Is a non-notarized Will still classed as legal?

UPDATED: Jul 19, 2010

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Is a non-notarized Will still classed as legal?

My father has named me as executor of his estate upon his death. I am also a beneficiary. I know the will he’s completed is signed but not notarized. If he were to die, before having the will notarized, would it be classed as legal? 

Asked on July 19, 2010 under Estate Planning, Michigan


M.D., Member, California and New York Bar / FreeAdvice Contributing Attorney

Answered 12 years ago | Contributor

A Will need not be notarized.  It must however, be witnessed.  The number of witnesses to a Will varies among jurisdictions; sometimes it's 2 and sometimes it's 3.  Just be sure to comply with state requirements as to this.

However, it someone has what is known as a "self-proving affidavit", that must be notarized.  This affidavit does away with the need to locate the witnesses when the Will is entered into probate.  It's a good idea to have one; it will make things easier and save on expenses if the witnesses do in fact have to be tracked down.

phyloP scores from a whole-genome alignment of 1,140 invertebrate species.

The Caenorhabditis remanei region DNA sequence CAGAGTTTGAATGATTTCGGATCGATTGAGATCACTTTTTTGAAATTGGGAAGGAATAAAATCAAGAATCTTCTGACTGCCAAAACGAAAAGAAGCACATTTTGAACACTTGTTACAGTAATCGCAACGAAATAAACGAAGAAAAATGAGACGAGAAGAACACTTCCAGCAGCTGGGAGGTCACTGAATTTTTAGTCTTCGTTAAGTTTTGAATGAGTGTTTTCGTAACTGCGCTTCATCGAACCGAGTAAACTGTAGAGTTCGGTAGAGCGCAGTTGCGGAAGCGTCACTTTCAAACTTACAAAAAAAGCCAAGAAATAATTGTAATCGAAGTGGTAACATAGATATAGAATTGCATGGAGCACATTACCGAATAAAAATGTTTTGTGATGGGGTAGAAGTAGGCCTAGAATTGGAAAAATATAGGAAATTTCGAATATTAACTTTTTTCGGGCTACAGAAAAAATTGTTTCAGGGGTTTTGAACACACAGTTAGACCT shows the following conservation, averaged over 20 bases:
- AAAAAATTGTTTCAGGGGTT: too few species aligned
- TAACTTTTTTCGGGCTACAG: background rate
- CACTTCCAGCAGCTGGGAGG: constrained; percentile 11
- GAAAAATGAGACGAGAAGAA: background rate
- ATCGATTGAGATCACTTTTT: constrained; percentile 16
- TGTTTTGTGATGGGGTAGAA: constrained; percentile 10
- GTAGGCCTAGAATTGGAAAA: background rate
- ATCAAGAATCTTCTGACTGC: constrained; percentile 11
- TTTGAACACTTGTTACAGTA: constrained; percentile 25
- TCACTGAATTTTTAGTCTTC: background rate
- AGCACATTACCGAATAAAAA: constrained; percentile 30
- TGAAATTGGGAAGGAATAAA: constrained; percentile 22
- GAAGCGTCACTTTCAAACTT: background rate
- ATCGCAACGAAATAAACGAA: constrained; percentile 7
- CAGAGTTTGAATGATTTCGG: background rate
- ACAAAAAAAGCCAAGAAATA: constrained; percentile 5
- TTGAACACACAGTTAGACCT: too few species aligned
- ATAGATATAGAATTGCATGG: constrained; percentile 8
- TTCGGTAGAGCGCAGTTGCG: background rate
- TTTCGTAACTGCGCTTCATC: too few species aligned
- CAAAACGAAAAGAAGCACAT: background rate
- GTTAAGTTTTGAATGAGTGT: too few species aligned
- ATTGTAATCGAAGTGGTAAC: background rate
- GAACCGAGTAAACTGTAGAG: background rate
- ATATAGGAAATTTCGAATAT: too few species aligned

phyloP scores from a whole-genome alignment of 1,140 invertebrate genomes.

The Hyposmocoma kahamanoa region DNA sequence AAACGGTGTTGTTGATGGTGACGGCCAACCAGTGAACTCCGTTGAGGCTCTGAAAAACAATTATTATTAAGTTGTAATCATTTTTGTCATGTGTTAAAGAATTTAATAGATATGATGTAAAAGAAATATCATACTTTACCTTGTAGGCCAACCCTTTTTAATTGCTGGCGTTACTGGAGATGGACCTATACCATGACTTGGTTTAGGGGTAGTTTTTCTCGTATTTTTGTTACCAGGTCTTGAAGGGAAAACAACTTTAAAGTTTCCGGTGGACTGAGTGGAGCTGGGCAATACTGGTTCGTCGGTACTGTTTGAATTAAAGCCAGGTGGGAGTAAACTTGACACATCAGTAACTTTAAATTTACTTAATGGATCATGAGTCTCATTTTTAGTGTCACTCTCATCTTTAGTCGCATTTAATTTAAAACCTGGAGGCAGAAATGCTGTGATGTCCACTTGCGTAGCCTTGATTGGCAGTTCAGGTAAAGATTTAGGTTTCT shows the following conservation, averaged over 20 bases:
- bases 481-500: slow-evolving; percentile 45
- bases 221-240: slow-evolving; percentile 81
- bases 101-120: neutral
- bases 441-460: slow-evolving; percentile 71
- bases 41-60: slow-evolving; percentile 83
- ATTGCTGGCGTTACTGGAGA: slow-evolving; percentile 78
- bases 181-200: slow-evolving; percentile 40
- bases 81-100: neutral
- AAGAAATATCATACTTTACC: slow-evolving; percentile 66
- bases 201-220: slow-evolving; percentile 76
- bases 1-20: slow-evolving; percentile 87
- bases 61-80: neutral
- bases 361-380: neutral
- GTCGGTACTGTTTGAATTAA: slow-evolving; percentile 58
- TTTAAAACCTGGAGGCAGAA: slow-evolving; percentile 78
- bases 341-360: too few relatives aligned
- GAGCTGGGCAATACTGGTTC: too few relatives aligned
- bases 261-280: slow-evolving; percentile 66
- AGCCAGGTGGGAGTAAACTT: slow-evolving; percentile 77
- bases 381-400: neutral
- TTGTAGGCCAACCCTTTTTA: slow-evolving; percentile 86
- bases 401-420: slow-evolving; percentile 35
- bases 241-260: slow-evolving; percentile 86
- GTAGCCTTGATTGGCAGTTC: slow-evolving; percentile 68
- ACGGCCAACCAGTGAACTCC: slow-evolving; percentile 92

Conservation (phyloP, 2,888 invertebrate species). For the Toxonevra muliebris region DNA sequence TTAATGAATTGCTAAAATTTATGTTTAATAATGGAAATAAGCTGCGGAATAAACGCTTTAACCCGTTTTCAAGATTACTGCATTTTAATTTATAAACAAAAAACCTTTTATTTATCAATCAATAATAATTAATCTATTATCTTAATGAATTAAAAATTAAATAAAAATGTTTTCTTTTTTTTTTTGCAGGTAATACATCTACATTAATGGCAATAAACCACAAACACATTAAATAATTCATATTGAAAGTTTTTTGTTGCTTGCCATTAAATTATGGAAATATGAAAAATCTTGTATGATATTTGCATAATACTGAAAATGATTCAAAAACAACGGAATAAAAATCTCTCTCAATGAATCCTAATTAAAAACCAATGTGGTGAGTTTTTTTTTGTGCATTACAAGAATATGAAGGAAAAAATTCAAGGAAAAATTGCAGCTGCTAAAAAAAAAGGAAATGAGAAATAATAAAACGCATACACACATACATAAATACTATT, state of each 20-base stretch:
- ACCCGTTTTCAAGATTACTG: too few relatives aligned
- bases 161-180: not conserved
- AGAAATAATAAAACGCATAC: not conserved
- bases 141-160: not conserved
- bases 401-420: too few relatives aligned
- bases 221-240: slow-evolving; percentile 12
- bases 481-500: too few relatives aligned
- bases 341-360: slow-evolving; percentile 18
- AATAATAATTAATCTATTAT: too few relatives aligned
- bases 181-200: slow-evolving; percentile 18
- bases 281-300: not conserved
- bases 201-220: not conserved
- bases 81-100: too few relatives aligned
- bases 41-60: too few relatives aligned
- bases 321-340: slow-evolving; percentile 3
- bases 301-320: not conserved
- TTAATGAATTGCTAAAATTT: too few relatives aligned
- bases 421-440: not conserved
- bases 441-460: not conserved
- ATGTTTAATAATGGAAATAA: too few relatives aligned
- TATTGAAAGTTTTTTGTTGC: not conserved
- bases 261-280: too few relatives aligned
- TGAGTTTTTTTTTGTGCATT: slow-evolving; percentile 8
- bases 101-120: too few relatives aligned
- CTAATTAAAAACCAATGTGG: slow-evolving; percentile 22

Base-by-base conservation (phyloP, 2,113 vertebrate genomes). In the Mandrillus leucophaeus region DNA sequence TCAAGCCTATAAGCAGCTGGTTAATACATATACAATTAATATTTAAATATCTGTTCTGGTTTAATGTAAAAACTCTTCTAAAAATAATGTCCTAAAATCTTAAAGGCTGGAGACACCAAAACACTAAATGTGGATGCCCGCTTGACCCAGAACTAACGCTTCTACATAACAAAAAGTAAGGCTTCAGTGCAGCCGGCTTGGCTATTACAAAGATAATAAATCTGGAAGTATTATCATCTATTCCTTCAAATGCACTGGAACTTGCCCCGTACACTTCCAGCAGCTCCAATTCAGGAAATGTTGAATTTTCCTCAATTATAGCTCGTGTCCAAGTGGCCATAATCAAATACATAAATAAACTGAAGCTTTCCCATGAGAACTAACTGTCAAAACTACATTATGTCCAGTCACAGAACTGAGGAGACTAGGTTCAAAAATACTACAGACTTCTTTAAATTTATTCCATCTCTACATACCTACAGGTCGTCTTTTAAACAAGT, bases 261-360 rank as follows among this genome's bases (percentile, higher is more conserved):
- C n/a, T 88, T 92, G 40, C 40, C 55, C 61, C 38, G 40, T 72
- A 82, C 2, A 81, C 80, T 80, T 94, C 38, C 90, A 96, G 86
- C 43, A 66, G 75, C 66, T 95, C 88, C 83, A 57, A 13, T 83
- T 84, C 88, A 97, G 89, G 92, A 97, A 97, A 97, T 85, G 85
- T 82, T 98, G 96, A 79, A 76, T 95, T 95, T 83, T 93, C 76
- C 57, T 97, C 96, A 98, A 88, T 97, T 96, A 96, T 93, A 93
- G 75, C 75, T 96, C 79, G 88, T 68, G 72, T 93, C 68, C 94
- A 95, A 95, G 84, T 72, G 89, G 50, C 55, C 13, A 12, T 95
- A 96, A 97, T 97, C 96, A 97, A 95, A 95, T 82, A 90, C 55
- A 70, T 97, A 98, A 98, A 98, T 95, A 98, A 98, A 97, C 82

IMPORTANT NOTICE: The Answer(s) provided above are for general information only. The attorney providing the answer was not serving as the attorney for the person submitting the question or in any attorney-client relationship with such person. Laws may vary from state to state, and sometimes change. Tiny variations in the facts, or a fact not set forth in a question, often can change a legal outcome or an attorney's conclusion. Although has verified the attorney was admitted to practice law in at least one jurisdiction, he or she may not be authorized to practice law in the jurisdiction referred to in the question, nor is he or she necessarily experienced in the area of the law involved. Unlike the information in the Answer(s) above, upon which you should NOT rely, for personal advice you can rely upon we suggest you retain an attorney to represent you.

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